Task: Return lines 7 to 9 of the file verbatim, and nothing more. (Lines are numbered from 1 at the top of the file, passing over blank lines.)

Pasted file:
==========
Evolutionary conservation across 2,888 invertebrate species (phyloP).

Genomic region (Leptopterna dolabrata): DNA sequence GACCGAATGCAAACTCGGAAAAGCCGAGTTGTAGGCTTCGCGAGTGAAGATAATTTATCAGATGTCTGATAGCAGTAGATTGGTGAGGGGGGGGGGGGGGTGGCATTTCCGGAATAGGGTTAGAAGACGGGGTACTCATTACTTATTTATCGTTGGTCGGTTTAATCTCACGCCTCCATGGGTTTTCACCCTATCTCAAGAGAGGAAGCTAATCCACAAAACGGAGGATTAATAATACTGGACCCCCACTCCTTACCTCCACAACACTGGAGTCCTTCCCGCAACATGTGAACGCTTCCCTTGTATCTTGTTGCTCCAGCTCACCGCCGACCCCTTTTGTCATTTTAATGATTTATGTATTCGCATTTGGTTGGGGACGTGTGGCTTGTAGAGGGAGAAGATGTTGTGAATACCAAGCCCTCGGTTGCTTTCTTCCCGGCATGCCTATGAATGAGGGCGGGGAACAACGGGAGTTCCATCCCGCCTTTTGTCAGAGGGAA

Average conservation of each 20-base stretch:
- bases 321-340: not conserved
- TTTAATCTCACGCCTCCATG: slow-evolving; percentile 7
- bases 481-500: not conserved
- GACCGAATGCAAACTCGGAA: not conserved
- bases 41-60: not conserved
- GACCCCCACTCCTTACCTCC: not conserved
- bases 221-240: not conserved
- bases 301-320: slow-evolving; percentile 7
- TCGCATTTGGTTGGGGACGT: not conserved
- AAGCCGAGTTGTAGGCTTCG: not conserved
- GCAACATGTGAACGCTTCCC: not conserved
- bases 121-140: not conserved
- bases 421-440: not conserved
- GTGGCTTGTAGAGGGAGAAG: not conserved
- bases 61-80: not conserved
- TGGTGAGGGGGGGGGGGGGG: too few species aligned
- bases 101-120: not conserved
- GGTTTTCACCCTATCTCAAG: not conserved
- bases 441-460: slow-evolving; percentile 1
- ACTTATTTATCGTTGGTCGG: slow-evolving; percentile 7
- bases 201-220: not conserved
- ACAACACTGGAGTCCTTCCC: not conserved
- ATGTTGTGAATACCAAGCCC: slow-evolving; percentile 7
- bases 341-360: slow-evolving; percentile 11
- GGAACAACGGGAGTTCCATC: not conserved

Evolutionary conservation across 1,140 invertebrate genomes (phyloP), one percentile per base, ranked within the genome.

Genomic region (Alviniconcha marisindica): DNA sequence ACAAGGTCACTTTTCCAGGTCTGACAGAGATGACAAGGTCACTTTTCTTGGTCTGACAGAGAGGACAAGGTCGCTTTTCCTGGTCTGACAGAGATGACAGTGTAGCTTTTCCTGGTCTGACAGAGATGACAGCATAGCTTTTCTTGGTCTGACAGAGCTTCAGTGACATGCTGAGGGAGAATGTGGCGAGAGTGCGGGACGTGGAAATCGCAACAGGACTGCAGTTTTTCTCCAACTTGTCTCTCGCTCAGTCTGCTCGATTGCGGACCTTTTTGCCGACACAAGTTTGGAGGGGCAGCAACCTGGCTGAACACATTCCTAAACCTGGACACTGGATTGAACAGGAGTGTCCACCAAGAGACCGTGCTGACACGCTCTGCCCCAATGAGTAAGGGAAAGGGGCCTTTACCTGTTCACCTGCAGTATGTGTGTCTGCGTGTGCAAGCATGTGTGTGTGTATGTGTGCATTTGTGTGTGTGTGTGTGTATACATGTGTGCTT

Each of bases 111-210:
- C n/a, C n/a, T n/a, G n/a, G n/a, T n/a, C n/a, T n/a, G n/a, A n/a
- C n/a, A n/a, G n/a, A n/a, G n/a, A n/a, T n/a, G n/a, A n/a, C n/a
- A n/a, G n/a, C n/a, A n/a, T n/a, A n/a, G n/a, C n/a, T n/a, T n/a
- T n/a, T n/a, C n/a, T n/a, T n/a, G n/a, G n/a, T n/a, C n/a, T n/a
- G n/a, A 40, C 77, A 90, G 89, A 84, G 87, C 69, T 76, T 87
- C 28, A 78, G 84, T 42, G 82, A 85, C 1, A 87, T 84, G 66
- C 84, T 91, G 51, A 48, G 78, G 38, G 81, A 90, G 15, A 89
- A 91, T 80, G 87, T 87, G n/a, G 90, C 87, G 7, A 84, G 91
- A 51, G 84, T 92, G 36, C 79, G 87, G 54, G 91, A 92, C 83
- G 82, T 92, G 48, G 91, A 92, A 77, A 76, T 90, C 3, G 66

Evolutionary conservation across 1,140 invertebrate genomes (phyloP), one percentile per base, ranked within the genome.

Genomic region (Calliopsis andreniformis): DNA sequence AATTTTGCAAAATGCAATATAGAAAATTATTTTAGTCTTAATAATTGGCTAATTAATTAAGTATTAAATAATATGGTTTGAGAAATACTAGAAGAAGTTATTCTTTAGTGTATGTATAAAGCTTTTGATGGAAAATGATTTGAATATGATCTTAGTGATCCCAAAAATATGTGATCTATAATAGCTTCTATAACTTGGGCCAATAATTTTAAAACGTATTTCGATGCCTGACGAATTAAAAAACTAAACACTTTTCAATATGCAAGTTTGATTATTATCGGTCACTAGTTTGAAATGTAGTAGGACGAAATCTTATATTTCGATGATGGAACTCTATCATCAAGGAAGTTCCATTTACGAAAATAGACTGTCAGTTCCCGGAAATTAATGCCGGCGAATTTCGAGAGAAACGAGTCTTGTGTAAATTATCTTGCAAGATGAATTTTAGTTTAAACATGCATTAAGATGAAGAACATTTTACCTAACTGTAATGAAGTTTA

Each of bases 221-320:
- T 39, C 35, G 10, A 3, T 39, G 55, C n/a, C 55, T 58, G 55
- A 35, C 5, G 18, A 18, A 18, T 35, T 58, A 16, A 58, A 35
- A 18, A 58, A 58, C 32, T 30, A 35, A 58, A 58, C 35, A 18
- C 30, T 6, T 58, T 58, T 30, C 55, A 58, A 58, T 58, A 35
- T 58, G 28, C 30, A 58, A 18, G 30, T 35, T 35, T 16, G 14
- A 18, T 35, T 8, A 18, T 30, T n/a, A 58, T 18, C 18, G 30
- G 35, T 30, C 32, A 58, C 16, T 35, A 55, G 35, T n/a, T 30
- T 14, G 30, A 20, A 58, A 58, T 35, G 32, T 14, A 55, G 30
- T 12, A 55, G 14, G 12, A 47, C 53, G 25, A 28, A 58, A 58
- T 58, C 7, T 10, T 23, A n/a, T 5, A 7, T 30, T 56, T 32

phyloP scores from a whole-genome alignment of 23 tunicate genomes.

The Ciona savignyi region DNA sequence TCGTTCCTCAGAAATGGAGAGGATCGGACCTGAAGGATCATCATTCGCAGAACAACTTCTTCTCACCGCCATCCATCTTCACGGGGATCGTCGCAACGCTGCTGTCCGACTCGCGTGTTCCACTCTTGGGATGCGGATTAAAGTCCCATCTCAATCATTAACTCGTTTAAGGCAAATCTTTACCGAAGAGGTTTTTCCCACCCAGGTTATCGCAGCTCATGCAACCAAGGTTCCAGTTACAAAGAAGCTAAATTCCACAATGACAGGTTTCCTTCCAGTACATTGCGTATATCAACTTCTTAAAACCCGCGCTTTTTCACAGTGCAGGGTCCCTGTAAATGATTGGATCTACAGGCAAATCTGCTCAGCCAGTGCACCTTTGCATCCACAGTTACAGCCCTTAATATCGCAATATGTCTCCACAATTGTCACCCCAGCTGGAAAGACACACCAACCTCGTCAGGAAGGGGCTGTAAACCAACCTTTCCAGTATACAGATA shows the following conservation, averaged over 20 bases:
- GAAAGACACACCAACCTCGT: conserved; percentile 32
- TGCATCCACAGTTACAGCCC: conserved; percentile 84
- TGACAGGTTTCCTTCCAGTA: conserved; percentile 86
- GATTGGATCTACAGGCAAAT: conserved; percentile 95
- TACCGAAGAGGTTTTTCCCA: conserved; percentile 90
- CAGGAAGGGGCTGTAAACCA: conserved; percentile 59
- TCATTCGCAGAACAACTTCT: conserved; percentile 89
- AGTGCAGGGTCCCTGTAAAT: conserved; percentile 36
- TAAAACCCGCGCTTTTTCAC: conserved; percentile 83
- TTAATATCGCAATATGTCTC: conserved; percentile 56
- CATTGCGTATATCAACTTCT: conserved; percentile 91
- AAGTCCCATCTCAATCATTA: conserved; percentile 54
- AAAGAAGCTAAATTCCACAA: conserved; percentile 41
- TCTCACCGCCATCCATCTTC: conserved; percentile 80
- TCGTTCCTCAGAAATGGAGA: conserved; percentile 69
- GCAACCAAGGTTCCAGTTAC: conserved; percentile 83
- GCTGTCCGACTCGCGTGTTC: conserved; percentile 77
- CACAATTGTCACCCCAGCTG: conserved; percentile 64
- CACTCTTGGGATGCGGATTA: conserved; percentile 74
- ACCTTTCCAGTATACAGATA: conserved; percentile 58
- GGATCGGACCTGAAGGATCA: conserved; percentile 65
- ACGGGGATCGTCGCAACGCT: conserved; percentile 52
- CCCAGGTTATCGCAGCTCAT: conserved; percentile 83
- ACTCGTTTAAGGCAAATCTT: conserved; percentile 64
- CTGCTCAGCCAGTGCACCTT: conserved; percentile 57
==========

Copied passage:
- GACCGAATGCAAACTCGGAA: not conserved
- bases 41-60: not conserved
- GACCCCCACTCCTTACCTCC: not conserved